It’s only a short hop east to another of London’s truly must-see sights - the towering dome of St. Paul’s Cathedral (St Paul's Churchyard, EC4M 8AD; +442072468357; www.stpauls.co.uk/). Its sheer scale and grandiosity dominates the skyline here and leaves a lasting impression on all tourists. It costs £14.50 to visit for purely sightseeing purposes but attending a daily service is free and, regardless of your religious outlook, the hushed worshippers and harmonious choir combine to create a wonderful atmosphere.
If you haven’t yet satisfied your appetite for museums, make a quick detour up Edward Street to the Museum of London (150 London Wall, EC2Y 5HN; +442070019844; www.museumoflondon.org.uk/). Inside, the evolution of this great city is intricately documented, from prehistoric times right up to the 21st century.
For the final leg of this tour, stroll through the ‘Square Mile’ – the beating heart of the city’s economy and full of great juxtaposing architecture; from the grand columns of the Royal Exchange, to the gleaming, glass-walled ‘Gherkin’ – until you reach the north-end of London Bridge. Saunter across to the other side, and you’re back where this epic, economical sightseeing expedition began.
Eating and sleeping
This comprehensive walking tour proves that you can experience all the main sights and attractions in London for free, but there is no way you‘ll be able to cover everything in one day. So, let’s look at some of the best budget options for bedding down:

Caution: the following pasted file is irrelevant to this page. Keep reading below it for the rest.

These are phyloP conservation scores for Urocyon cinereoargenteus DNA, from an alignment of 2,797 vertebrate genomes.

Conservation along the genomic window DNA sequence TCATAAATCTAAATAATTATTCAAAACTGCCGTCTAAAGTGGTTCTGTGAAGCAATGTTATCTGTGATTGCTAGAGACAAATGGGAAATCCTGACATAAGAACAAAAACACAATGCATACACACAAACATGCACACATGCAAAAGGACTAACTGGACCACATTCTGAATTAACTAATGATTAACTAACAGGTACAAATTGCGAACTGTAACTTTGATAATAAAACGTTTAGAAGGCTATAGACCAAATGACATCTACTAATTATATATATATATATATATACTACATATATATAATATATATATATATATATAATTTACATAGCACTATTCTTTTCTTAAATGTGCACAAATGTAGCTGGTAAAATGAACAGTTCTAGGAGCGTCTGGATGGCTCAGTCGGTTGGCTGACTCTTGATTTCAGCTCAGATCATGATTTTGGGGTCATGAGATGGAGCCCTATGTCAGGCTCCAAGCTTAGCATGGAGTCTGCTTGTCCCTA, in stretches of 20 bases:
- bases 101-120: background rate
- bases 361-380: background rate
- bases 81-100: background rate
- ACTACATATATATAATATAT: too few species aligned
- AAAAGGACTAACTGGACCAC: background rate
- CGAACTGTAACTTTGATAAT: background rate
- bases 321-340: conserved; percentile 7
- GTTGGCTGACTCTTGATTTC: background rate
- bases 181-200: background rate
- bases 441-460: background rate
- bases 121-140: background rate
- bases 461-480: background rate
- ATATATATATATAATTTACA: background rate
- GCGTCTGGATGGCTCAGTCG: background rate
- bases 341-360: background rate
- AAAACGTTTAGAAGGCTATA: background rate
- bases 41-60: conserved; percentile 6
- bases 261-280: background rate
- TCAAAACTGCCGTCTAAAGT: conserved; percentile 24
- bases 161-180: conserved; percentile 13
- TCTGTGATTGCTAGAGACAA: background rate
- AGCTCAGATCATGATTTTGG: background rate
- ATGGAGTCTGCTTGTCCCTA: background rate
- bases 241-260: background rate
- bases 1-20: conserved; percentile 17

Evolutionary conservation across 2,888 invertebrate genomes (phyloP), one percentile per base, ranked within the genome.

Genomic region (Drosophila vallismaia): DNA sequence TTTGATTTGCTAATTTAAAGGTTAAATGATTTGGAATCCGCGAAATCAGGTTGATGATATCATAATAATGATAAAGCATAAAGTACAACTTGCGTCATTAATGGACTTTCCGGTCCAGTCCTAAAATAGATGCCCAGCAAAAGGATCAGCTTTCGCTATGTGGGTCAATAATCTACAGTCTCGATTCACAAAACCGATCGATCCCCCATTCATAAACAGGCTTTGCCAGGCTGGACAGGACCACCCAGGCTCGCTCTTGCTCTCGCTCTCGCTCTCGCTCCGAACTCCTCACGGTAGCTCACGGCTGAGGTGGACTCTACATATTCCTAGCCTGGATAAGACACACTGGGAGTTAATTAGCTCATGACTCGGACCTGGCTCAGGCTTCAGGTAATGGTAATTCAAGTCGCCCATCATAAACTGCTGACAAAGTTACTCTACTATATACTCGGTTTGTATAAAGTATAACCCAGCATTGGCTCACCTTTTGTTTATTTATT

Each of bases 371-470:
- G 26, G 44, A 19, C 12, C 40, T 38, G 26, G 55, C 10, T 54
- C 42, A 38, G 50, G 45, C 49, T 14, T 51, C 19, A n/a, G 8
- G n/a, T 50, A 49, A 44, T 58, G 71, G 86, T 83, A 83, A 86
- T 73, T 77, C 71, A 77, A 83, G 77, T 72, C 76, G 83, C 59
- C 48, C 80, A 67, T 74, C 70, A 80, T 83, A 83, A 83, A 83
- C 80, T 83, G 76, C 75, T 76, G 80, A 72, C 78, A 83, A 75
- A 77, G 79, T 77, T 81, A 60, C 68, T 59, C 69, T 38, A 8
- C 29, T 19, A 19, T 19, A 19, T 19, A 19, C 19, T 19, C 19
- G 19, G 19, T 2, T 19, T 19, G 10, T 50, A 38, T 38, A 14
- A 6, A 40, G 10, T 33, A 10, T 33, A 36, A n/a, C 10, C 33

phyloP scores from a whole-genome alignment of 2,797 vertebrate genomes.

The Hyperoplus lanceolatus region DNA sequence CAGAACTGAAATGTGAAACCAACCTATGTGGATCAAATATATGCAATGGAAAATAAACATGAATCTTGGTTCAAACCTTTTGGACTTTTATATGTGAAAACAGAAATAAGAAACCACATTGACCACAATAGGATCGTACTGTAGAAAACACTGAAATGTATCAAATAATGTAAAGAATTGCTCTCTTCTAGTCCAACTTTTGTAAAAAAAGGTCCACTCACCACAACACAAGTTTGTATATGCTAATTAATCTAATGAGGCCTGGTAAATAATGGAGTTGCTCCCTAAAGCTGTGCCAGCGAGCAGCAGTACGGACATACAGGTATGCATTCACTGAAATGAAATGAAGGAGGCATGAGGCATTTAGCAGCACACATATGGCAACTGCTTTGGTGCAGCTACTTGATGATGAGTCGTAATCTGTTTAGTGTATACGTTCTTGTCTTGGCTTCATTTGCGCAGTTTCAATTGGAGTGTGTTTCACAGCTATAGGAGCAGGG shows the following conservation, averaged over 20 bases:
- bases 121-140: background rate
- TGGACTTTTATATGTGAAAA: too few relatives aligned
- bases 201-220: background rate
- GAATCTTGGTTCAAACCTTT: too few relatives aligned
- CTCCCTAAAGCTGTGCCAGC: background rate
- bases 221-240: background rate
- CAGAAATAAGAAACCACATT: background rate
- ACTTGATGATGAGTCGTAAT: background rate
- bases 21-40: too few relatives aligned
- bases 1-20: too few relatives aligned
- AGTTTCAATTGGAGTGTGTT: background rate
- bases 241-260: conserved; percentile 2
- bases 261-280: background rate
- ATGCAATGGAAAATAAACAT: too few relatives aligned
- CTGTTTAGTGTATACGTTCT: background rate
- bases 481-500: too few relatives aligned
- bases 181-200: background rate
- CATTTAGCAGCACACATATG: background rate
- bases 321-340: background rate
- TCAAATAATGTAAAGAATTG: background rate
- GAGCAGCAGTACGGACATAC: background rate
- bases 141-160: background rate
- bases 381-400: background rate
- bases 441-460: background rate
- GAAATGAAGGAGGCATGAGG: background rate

- Royal Court Apartments (51 Gloucester Terrace, W2 3DQ) – self catering flats, right next to Hyde Park. Double room with en suite and kitchenette from £70/night.
- Two hostels very popular with youngsters in the Euston area are Clink 78 (78 King's Cross Rd, WC1X 9QG) and Generator Hostel (Compton Place, off 37 Tavistock Place, WC1H 9SE). Both £17/18 for a bed in a large dormitory.
You often get more for your money south of the river:
- Days Hotel Waterloo (54 Kennington Road, SE1 7BJ) is a great budget choice. Double room with en suite from £69/night.
- For those who put a higher premium on comfort rather than price, I’d recommend London City Hotel (200a Borough High Street, SE1 1JX). Double en suite from £95/night and only five minutes south of London Bridge.
If you don’t mind staying in a stranger’s house, it’s worth checking out www.couchsurfing.org – a volunteer-based, worldwide network connecting travellers with locals who offer free accommodation.
If you stay self-catering, there are a number of express supermarkets located on the route of the tour where you can stock up on grub. My top recommendation for a high-quality, low-cost restaurant would be Leon (www.leonrestaurants.co.uk). Try the Moroccan meatballs (£5.95) or the sweet potato falafel wrap (£3.70). Two outlets are right on the route of our tour – Bankside (7 Canvey Street; +442076200035) and Cannon Street (86 Cannon Street; +442076239699).